How to Decarbonize the Energy Sector With Industrial Heating

Last updated on June 29th, 2023 at 04:19 pm

The energy sector currently has one of the largest carbon footprints on Earth, which is why governments worldwide want to “decarbonize” it. Industrial heating plays a significant role in releasing emissions but can also contribute to lower emissions if used appropriately. There are some approaches to heating and heater types that can facilitate reduced carbon impacts. 

The push to decarbonize the energy sector

The industrial sector accounts for 30 percent of energy-based carbon emissions in the United States. These levels reached a new peak in 2021, measuring 36.3 gigatonnes(Gt). That measurement represented a 6 percent (2.1 Gt) increase from 2020 when emissions had declined by 5.2 percent due to the COVID-19 pandemic lockdowns. However, the reopening of industries brought back a resurgence of carbon emissions in 2021, surpassing records set in 2010 for the largest single-year increase.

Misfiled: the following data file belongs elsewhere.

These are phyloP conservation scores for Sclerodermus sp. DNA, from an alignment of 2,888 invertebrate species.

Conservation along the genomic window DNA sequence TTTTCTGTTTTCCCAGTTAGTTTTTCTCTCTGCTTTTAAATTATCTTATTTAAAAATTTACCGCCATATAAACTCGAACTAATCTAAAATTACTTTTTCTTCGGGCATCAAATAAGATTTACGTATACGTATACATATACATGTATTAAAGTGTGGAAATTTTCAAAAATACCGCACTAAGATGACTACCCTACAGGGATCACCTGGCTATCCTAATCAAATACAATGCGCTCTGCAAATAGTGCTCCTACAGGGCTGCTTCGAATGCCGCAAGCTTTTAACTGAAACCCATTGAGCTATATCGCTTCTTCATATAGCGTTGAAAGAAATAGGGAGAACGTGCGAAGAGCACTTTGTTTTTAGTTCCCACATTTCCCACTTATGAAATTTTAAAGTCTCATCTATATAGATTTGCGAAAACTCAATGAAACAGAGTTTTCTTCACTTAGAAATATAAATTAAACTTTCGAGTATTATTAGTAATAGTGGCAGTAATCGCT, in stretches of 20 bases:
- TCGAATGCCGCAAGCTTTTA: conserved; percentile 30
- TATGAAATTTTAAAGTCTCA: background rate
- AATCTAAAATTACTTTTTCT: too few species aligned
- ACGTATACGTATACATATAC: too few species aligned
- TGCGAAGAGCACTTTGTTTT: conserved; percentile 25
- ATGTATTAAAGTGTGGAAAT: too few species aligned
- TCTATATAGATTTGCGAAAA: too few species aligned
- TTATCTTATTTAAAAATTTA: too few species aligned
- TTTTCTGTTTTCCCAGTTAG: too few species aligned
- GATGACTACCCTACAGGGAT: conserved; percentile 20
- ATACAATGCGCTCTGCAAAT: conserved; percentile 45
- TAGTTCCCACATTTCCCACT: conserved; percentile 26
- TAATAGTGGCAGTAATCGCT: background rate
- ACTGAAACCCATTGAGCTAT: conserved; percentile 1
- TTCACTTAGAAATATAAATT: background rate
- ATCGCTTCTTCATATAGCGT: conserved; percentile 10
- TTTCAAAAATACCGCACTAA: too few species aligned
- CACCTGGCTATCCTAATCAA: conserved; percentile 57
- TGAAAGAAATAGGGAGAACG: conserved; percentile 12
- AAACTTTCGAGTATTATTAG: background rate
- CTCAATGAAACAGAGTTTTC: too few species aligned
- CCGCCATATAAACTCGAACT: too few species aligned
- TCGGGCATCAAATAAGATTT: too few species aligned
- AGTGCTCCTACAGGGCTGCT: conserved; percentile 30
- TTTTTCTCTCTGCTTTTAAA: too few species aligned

Certain subsets of the energy sector are known for being major polluters. They include:

  • Chemicals — Responsible for 20 percent of industrial emissions
  • Refining — Responsible for 17 percent of industrial emissions
  • Iron and steel — Responsible for 7 percent of industrial emissions
  • Food and beverage —Responsible for 6 percent of industrial emissions
  • Cement and lime — Responsible for 2 percent of industrial emissions

The likelihood is that these trends will continue without intervention, hence why government agencies are adamant about decarbonization. The overall goal? Achieve net zero emissions—a balance of removing the same amount of emissions industries release. How? 

Methods of heating decarbonization 

Decarbonization refers to multiple processes, both practical and theoretical. Methods range from choosing greener fuels to recycling waste material, but maximizing heating processes has been identified as a vital step for industrial decarbonization.